The British Foreign Office has updated its foreign travel advice to alert gay Britons that they “may be affected” by travel to North Carolina or Mississippi.
The update comes after North Carolina passed a bill requiring transgender individuals to use the bathroom corresponding to the gender on their birth certificate. The Mississippi law allows people to deny services in some instances to gay couples, transgenders or those having sex outside of marriage.
“The U.S. is an extremely diverse society and attitudes towards LGBT people differ hugely across the country. LGBT travelers may be affected by legislation passed recently in the states of North Carolina and Mississippi,” the UK warns its citizens. “Before travelling please read our general travel advice for the LGBT community. You can find more detail on LGBT issues in the U.S. on the website of the Human Rights Campaign.”
The Human Rights Campaign, an LGBT advocacy organization, called the UK alert “alarming.”
“It is both frightening and embarrassing that one of our nation’s staunchest allies has warned its citizens of the risks of traveling to North Carolina and Mississippi because of anti-LGBT laws passed by their elected officials,” said Ty Cobb, director of HRC Global, in a statement. “It is now more clear than ever that these terrible measures are not only harming individuals and taking an economic toll on the states, but are also causing serious damage to our nation’s reputation, and the perceived safety of LGBT people who travel here.”
President Obama stops in London this week for lunch with Queen Elizabeth II on Friday.
Randy Berry, the State Department’s Special Envoy for the Human Rights of LGBTI Persons, was asked at a special briefing today how the bathroom bills affect his job of promoting gay rights overseas.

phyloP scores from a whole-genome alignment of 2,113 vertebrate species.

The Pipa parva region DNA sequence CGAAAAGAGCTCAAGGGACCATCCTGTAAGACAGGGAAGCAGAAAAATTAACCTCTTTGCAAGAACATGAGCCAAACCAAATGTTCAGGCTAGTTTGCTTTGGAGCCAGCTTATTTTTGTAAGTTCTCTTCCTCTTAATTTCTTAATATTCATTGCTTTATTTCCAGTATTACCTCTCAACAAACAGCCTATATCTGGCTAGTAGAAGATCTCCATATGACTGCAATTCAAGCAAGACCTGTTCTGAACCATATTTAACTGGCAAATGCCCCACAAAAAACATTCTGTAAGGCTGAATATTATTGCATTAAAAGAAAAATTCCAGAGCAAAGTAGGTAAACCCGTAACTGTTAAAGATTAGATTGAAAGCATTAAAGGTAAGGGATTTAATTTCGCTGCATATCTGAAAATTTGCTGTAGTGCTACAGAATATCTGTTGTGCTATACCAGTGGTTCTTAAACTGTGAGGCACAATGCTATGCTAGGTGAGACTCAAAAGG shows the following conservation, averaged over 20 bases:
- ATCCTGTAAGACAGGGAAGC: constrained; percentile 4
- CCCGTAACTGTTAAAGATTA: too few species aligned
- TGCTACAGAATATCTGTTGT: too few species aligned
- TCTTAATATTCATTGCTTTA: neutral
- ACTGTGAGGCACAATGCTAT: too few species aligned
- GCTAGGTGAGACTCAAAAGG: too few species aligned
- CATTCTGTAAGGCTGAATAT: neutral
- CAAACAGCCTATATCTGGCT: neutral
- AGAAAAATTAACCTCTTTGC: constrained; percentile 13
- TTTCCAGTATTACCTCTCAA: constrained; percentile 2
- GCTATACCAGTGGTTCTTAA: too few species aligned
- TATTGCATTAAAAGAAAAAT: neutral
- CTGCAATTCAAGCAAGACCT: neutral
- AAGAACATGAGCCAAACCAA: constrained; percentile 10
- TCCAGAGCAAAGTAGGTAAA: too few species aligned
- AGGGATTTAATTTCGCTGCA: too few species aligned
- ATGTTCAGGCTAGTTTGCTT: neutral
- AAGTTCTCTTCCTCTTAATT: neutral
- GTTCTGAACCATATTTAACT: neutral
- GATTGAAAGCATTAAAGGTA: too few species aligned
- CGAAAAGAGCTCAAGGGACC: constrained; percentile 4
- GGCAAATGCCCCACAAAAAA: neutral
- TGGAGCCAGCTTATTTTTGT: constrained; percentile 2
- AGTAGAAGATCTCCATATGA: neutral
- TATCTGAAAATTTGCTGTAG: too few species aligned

“In fact, I think that we can turn that domestic debate that we have into an ability to engage in a very transparent and honest way about how difficult change often can seem. When I’m traveling, I get questions a lot about the ongoing debate as it shapes up domestically here in the United States. I think that charges of being hypocritical would only, I think, pose a problem for us if – is if, in some way, we tended to downplay those issues or we wanted to ignore that they exist,” Berry said.
“I think because we have had our own rather complicated and difficult journey, which is continuing, on LGBTI acceptance here at home, I think that makes us a perfect partner for discussion overseas,” the envoy continued. “Because when we say that we know what sort of path gradual change can take, we say that because we’ve walked that path. And I think that actually makes us a very valued interlocutor on some of the key components of what it means to really see progress for LGBTI citizens.”
North Carolina Gov. Pat McCrory said Sunday on NBC’s Meet the Press that the bathroom law is about reining in “government overreach.”
“It’s not government’s business to tell the private sector what their bathroom, locker room or shower practices should be. Not only the private business but also the YMCA and other nonprofit organizations,” McCrory said.
The governor said he’s “learned through this” that “we have got to have more dialogue and not threats.”
“You know, I was in Hamlet, North Carolina, a small town that could be any town in the United States of America, I walked into a buffet restaurant, African-American buffet restaurant, and the people just welcomed me with open arms and said thanks for protecting us,” McCrory said.
“I got back in my car and I got a call from someone in corporate America going, man, you got to change this, we’re getting killed. And it showed me the disconnect we had between the corporate suites and Main Street on a very complex subject.”